Show Navigation

Poem by Robert Burns 'The Whistle - a ballad'

Back

View Large Image

Poem by Robert Burns: 'The Whistle - a ballad' (page 4 of 4)

Introduction:
The fourth page of this document is the Prose history which Burns wrote to accompany the Poem 'The Whistle', in which he explains the origins of the whistle trophy and the events leading up to the current contest. (poem no 272)
Image Rights Holder:
National Trust for Scotland
Ref:
BMT173.21D
Project:
618:The Burns Manuscripts at Alloway
What:
Poem by Robert Burns 'The Whistle - a ballad'
Subject:
The Dane having challenged Scotland's best drinkers and vanquished many, eventually lost his crown and Whistle after a three day marathon session with Robert Lowrie an ancestor of the present Sir Robert Lowrie of Maxwelton near Dumfries. Later the Whistle had fallen in a contest to Walter Riddel whose descendant Robert now prepared the next challenge described in this poem.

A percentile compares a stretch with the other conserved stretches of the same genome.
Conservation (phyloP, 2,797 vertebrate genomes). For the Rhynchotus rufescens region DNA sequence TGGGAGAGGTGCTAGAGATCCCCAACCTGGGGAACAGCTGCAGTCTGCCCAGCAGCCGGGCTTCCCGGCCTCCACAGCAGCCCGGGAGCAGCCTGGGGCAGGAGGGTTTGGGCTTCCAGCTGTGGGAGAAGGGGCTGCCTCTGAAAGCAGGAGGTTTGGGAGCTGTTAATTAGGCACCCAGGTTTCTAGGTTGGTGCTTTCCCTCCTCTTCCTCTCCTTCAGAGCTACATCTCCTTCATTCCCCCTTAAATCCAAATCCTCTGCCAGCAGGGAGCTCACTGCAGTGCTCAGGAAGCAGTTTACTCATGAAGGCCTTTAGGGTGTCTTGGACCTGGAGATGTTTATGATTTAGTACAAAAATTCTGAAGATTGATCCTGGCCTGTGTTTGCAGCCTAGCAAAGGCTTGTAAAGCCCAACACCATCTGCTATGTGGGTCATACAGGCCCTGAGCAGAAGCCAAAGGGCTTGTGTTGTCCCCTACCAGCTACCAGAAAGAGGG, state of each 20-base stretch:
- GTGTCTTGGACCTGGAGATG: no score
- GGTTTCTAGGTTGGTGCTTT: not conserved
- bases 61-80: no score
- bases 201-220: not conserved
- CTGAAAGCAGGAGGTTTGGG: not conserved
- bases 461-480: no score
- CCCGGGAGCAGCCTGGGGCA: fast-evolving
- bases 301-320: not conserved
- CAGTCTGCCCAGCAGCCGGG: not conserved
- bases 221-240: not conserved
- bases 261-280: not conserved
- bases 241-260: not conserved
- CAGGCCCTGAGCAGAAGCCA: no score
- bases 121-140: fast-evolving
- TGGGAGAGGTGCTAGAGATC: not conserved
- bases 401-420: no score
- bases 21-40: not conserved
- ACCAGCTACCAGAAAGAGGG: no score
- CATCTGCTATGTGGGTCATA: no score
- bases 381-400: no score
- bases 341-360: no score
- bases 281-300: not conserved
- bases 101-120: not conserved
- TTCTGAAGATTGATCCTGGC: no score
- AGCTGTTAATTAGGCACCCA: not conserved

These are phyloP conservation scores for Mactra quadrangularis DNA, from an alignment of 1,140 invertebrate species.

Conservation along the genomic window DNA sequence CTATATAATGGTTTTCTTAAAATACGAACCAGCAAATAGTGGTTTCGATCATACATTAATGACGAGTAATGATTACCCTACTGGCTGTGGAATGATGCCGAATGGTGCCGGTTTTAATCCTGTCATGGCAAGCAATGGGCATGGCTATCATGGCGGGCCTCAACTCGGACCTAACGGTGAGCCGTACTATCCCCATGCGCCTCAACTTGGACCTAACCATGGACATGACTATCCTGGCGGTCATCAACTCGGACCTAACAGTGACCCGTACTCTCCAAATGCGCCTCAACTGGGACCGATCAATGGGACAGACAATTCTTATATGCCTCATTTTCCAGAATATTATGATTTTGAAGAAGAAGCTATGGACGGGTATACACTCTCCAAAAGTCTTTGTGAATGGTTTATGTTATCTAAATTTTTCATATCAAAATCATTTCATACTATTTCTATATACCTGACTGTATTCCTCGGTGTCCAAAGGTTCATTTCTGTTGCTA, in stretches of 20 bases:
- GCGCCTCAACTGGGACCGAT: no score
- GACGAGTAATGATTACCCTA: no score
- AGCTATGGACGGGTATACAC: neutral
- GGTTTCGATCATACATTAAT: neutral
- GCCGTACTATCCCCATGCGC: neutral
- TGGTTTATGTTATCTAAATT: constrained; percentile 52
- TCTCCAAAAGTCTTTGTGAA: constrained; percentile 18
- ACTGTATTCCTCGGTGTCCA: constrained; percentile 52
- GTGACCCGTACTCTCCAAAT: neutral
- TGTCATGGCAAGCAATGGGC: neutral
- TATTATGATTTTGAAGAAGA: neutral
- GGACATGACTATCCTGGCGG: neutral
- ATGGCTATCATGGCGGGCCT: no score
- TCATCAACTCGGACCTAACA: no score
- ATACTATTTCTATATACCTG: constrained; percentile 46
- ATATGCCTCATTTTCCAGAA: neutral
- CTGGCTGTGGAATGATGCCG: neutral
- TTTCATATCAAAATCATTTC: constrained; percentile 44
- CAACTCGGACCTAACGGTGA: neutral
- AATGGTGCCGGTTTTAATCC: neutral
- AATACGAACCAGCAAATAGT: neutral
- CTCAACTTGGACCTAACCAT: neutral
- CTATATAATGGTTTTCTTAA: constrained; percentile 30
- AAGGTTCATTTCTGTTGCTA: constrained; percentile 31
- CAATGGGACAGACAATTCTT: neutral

Who:
Robert Burns (1759-1796) (author)
Alexander Fergusson (1746-1796) (Laird of Craigdarroch & whistle contestant)
Robert Riddell (1755-1794) (friend and neighbour of Burns)
Sir Robert Lowrie of Maxwelton (whistle contestant)
When:
16th October 1789 (event date)
Where:
The Robert Burns Birthplace Museum, South Ayrshire
Background:
The Dane having challenged Scotland's best drinkers and vanquished many, eventually lost his crown and Whistle after a three day marathon session with Robert Lowrie an ancestor of the present Sir Robert Lowrie of Maxwelton near Dumfries. Later the Whistle had fallen in a contest to Walter Riddel whose descendant Robert now prepared the next challenge described in this poem.
Description:
Burns describes how a Danish Nobleman who claimed to be a champion drinker with certified conquests around the capitals of Northern Europe had come across to Scotland in the train of Queen Anne of Denmark and James sixth. The trophy competed for at these drinking contests being a small ebony whistle.